JAMIE MORGEN PHILLIPS: The Danakil Depression
The Danakil Depression in the Afar region of Northern Ethiopia, about fifteen kilometres from the Eritrean border, is one of the hottest and most hostile places on earth. The lowest part of the geological depression is about 125 metres below sea level and is the result of three diverging tectonic plates, like the soft spot on a baby’s head after it’s born.
We arranged a two-day tour into the Danakil from Mekele. Everyone told us before we went that it’s the most physically challenging thing you can do in Ethiopia, and they were right.
Fun Fact: Dust from the Danakil gets into the upper atmosphere and fertilizes plants in the Amazon; the trail of dust can be seen from the space station. — from One Strange Rock: Miniseries, National Geographic
The jeep caravan, five jeeps with four tourists in each and trunks heavy with cases of bottled water, wound down the mountainous road from Mekele. We stopped for lunch in a crowded restaurant in a small Afar town. There was a UNCHR refugee camp nearby. This would be the last bathroom facility of the tour – a malodorous squat toilet walled off with ratty UNCHR tarps and guarded on each side by a goat. I thought, again, of Martha Gellhorn’s Travels with Myself and Another: “The latrine broke my lion heart.”
We drove on. Mountains sank into dusty foothills. Foothills stretched out into white and brown desert. We stopped to watch a camel caravan bringing salt to the market in Mekele. The ground was crunchy with salt and the dry heat took my breath away.
It takes a week for the caravan to reach to the salt mines, load bricks of salt onto the camels’ backs, and a week to return. The camel driver had a piece of cloth tied around his head and walked in front of the camels, holding the lead rope casually in one hand. The caravan trudged steadily onwards, ignoring the jeeps and us holding our phones out to snap photos and the whining of a camera drone hovering overhead.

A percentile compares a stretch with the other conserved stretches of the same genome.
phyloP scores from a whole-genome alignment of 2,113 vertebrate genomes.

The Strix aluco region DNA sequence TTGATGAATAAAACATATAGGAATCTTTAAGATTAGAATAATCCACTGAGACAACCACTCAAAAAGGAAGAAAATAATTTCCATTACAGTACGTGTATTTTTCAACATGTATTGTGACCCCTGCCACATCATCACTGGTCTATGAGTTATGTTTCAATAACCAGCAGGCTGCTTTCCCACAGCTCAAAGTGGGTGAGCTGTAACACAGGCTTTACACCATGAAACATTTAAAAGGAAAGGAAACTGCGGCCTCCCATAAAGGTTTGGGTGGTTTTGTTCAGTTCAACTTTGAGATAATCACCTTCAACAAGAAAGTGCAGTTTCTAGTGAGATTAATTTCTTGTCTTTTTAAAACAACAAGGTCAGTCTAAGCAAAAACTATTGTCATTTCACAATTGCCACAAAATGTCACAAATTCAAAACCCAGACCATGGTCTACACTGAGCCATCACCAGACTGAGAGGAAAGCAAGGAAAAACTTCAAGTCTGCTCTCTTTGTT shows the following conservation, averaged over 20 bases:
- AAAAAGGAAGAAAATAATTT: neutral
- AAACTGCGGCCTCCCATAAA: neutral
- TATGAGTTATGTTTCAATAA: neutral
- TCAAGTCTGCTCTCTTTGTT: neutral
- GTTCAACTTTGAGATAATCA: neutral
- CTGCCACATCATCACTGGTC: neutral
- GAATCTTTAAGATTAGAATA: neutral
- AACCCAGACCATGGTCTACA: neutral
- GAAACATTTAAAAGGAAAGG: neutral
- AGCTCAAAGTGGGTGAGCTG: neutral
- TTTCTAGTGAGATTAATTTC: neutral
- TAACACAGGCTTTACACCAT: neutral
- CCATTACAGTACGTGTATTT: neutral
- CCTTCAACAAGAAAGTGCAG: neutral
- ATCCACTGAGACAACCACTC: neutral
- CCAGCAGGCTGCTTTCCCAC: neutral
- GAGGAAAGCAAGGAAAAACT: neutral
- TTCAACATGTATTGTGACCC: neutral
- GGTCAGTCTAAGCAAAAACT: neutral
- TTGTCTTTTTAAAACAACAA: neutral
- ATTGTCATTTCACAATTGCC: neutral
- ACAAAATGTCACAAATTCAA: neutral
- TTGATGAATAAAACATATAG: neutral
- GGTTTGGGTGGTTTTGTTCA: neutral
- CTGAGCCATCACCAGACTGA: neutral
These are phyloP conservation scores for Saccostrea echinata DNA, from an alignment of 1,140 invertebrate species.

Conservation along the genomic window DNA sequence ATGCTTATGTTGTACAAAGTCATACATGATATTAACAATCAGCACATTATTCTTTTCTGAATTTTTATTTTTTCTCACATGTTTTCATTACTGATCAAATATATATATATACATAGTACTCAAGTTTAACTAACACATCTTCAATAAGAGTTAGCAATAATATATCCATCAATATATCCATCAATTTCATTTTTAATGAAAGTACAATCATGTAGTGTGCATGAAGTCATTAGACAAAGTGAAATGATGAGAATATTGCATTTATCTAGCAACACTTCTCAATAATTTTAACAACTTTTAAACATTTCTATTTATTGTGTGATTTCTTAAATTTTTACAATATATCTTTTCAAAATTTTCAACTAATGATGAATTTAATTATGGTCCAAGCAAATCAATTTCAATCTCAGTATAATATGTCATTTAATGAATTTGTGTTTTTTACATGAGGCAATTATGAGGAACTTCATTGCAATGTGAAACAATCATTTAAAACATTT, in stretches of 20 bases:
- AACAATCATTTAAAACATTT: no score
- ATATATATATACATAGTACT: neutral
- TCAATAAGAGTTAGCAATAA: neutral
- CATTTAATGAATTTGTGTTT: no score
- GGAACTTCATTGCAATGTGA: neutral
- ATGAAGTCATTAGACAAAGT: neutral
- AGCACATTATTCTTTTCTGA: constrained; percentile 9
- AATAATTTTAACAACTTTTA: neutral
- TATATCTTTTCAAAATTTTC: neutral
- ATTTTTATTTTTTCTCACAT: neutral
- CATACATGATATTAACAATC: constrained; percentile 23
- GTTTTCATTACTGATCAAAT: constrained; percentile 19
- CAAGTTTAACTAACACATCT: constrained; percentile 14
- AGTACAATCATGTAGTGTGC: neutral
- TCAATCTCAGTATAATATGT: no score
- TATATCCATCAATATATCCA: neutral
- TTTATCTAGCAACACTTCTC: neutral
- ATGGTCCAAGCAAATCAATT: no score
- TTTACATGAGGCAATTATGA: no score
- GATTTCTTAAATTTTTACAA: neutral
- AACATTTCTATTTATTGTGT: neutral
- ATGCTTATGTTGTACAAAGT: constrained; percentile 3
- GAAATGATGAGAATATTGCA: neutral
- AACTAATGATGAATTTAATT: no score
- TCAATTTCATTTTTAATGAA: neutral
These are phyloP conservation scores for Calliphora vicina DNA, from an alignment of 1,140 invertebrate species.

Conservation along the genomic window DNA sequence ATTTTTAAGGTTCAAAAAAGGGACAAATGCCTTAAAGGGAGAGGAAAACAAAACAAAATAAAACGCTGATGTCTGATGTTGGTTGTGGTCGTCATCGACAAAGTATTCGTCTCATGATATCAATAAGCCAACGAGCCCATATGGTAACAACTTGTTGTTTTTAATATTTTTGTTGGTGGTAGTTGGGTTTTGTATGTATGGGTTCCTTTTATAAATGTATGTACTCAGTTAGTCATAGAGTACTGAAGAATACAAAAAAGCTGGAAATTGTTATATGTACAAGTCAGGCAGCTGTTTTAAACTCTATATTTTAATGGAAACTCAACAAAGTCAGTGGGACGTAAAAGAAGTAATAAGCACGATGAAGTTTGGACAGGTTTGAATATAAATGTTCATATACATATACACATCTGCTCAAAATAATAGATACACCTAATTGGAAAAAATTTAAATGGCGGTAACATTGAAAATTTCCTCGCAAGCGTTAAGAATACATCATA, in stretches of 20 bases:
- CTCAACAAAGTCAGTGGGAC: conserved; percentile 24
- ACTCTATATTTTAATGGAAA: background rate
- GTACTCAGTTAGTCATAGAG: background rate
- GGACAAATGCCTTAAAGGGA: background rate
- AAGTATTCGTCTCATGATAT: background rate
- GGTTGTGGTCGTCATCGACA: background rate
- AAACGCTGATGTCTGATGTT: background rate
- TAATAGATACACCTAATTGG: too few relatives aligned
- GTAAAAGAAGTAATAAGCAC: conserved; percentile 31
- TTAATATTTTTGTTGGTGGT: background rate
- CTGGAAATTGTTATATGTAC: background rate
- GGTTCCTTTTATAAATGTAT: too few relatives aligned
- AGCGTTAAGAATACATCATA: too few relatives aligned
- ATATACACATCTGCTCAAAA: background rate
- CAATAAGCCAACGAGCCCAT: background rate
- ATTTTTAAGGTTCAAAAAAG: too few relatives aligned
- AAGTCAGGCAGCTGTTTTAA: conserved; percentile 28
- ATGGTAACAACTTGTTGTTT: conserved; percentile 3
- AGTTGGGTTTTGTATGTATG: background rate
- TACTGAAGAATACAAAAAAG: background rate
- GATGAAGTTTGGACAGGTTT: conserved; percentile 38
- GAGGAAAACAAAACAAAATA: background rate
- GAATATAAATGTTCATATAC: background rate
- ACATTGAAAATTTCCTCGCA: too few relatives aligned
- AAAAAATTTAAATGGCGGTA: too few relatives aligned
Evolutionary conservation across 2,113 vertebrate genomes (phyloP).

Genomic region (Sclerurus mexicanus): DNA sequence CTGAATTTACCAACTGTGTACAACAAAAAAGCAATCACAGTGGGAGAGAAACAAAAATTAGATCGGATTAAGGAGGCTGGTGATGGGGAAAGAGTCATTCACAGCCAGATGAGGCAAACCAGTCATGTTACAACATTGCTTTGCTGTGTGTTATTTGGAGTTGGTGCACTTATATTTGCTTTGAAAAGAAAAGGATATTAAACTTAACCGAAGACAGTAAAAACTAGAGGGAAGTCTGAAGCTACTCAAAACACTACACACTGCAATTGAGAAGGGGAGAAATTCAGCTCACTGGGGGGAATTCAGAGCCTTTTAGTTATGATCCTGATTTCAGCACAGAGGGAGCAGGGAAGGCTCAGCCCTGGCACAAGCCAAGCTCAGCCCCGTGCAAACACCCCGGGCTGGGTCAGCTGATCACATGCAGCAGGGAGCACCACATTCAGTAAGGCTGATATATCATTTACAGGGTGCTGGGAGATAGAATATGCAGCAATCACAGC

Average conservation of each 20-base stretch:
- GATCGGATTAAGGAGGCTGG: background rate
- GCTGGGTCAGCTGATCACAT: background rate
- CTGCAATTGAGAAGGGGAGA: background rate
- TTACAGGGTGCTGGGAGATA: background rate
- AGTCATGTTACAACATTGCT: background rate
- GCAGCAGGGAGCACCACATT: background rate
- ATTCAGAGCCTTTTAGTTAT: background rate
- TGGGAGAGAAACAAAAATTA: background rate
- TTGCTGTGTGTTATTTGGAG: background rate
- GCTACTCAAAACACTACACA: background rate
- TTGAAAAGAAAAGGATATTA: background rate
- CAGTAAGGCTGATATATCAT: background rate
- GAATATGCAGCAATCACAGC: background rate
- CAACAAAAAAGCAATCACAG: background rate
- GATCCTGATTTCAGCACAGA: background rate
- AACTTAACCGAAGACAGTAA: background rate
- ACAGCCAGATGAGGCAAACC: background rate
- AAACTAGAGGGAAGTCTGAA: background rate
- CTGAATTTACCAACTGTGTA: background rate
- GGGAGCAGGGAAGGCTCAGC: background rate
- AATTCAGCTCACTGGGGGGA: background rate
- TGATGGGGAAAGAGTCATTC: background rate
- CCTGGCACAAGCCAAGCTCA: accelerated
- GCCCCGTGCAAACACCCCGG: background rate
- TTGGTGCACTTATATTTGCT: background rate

The voyeurism of watching the camel caravan and having lunch next to a refugee camp made me feel like this was really not a great place for tourists to be. While the Danakil Depression is easily one of the most amazing things I’ve ever seen, it also felt intrusive and wrong to travel for pleasure where people are working so hard to survive and/or escaping from somewhere worse. Plus, this region is known for violent skirmishes over salt and the border with Eritrea. Over the years, some tourists have been kidnapped and killed too. We had an armed guard to protect us and were assured that the last tourist killing was a few years back, before the ceasefire with Eritrea, and which happened only because the unlucky tourist had strayed from his group. This is certainly a hostile place.
Back in the jeeps, we drove over increasingly rough, salty “roads” toward Dallol, the lowest land volcano on earth. We were to take an afternoon stroll through the field of sulphur springs on the gentle slope of the volcano. The guide told us that it was just a quick twenty or thirty minute walk to the top; it turned out to be quite a bit longer than that since we walked slow and stopped often. It’s a small hill but it’s so, so hot. It was about three pm, the hottest part of the day. Clearly, the perfect time to go traipsing around on an active volcano in the hottest place on earth.